In Depth

The spy cables: five things we have learnt so far

Leaked documents from Al Jazeera reveal unprecedented look into the world of international espionage

Hundreds of secret intelligence documents have been made public, in one of the most wide-ranging intelligence leaks in history.

Al Jazeera and The Guardian are publishing files that show the secret communications between South Africa's State Security Agency (SSA) and its international counterparts, including MI6, the CIA, Mossad, Russia's FSB and Iranian operatives.

The leaks "offer an unprecedented insight into operational dealings of the shadowy and highly politicised realm of global espionage," says the Qatar-based broadcaster.

Netanyahu's bomb claims were contradicted by Mossad
NEW YORK, NY - SEPTEMBER 27:Benjamin Netanyahu, Prime Minister of Israel, points to a red line he drew on a graphic of a bomb while addressing the United Nations General Assembly on September

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2012 Getty Images

In 2012, Israeli Prime Minister Binyamin Netanyahu made a "dramatic declaration" that Iran was only a year away from developing a nuclear bomb. However, in a secret report shared with South African intelligence soon after his statement, Mossad revealed that Tehran was "not performing the activity necessary to produce weapons".

The report "highlights the gulf between the public claims and rhetoric of top Israeli politicians and the assessments of Israel’s military and intelligence establishment," says The Guardian

MI6 tried to recruit a North Korean spy

Documents marked "Secret UK/SA eyes only" revealed that Britain's intelligence service asked the SSA for help in recruiting a high-level North Korean asset. They reveal the target's identity and detailed history, but Al Jazeera has refused to publish the information in order to protect the person's safety.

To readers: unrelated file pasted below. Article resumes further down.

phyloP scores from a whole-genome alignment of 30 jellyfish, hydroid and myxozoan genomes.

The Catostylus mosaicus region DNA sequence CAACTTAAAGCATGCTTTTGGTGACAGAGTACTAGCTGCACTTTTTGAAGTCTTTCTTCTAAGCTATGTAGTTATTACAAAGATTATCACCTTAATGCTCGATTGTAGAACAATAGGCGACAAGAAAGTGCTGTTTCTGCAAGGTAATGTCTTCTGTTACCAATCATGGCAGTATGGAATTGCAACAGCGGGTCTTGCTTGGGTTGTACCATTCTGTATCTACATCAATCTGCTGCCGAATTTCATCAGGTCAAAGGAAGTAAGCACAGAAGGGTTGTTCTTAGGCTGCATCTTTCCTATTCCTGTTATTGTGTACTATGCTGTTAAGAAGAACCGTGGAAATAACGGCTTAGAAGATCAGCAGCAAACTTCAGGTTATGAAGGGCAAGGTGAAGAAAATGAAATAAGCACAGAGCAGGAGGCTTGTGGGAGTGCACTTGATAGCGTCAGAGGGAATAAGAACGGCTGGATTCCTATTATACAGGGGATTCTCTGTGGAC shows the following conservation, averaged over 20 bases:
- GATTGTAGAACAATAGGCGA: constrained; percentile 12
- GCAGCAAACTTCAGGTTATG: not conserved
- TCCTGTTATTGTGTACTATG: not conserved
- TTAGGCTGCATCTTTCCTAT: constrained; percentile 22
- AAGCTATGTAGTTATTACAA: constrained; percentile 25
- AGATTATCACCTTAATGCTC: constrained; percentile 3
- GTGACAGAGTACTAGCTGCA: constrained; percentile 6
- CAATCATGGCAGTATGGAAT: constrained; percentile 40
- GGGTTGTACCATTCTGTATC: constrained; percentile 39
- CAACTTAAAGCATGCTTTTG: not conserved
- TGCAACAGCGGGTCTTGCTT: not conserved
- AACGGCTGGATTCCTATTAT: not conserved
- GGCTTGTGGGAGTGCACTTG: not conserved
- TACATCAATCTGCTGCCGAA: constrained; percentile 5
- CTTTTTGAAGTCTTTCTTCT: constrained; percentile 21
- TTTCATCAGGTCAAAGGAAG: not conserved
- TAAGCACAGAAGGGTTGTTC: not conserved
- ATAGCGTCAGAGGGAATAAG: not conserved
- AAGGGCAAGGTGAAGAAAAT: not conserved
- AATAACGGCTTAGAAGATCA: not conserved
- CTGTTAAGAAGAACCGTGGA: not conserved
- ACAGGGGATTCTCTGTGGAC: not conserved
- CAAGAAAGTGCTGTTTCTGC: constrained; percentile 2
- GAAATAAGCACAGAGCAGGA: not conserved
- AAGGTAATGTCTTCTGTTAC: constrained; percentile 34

MI6 promised to offer the spy a "long term clandestine relationship in return for payment" and the British spies described the mission as an "unusual opportunity, which, if successful, could greatly assist our ongoing efforts to gain coverage of North Korean proliferation activity". However, the cables do not reveal whether the operation was successful or even if it went ahead.

The leak is expected to reignite the debate surrounding the oversight of British spy agencies, says Al Jazeera.  MPs and campaigners argue that agents are above the law and that the current system does not "provide adequate checks and balances" on the intelligence services.

America was "desperate" to initiate contact with Hamas

Despite a government ban on contact with the Palestinian Islamist movement Hamas – which the US lists as a terrorist organisation –  leaked documents reveal that a CIA agent made several attempts to talk to the organisation in 2012.

The CIA responded to the leaks by saying that it "supports the overall US government effort to combat international terrorism by collecting, analysing, and disseminating intelligence on foreign terrorist groups and individuals". It added that its intelligence activities were conducted "in compliance" with the US constitution, federal statutes and presidential directives, according to ABC.

Israel tried to suppress a probe into alleged war crimes in Gaza 

Israel's then-secret service boss, Meir Dagan lobbied the South African government to help it put a stop to the Goldstone Report, a UN-authorised fact finding mission into alleged war crimes, led by South African judge Richard Goldstone. In the documents, Dagan claims that the Palestinian Authority president Mahmoud Abbas also supported the move because he was concerned that the probe would "play into the hands" of Hamas.  

Iran asked South Africa for help with its nuclear programme

In 2005, President Thabo Mbeki is alleged to have met with current Iranian President Hassan Rouhani. "The nature of the discussions was a request from the Iranian Government to the SA Government to assist Iran with their nuclear program and to provide technical advice and technology," the classified document said.

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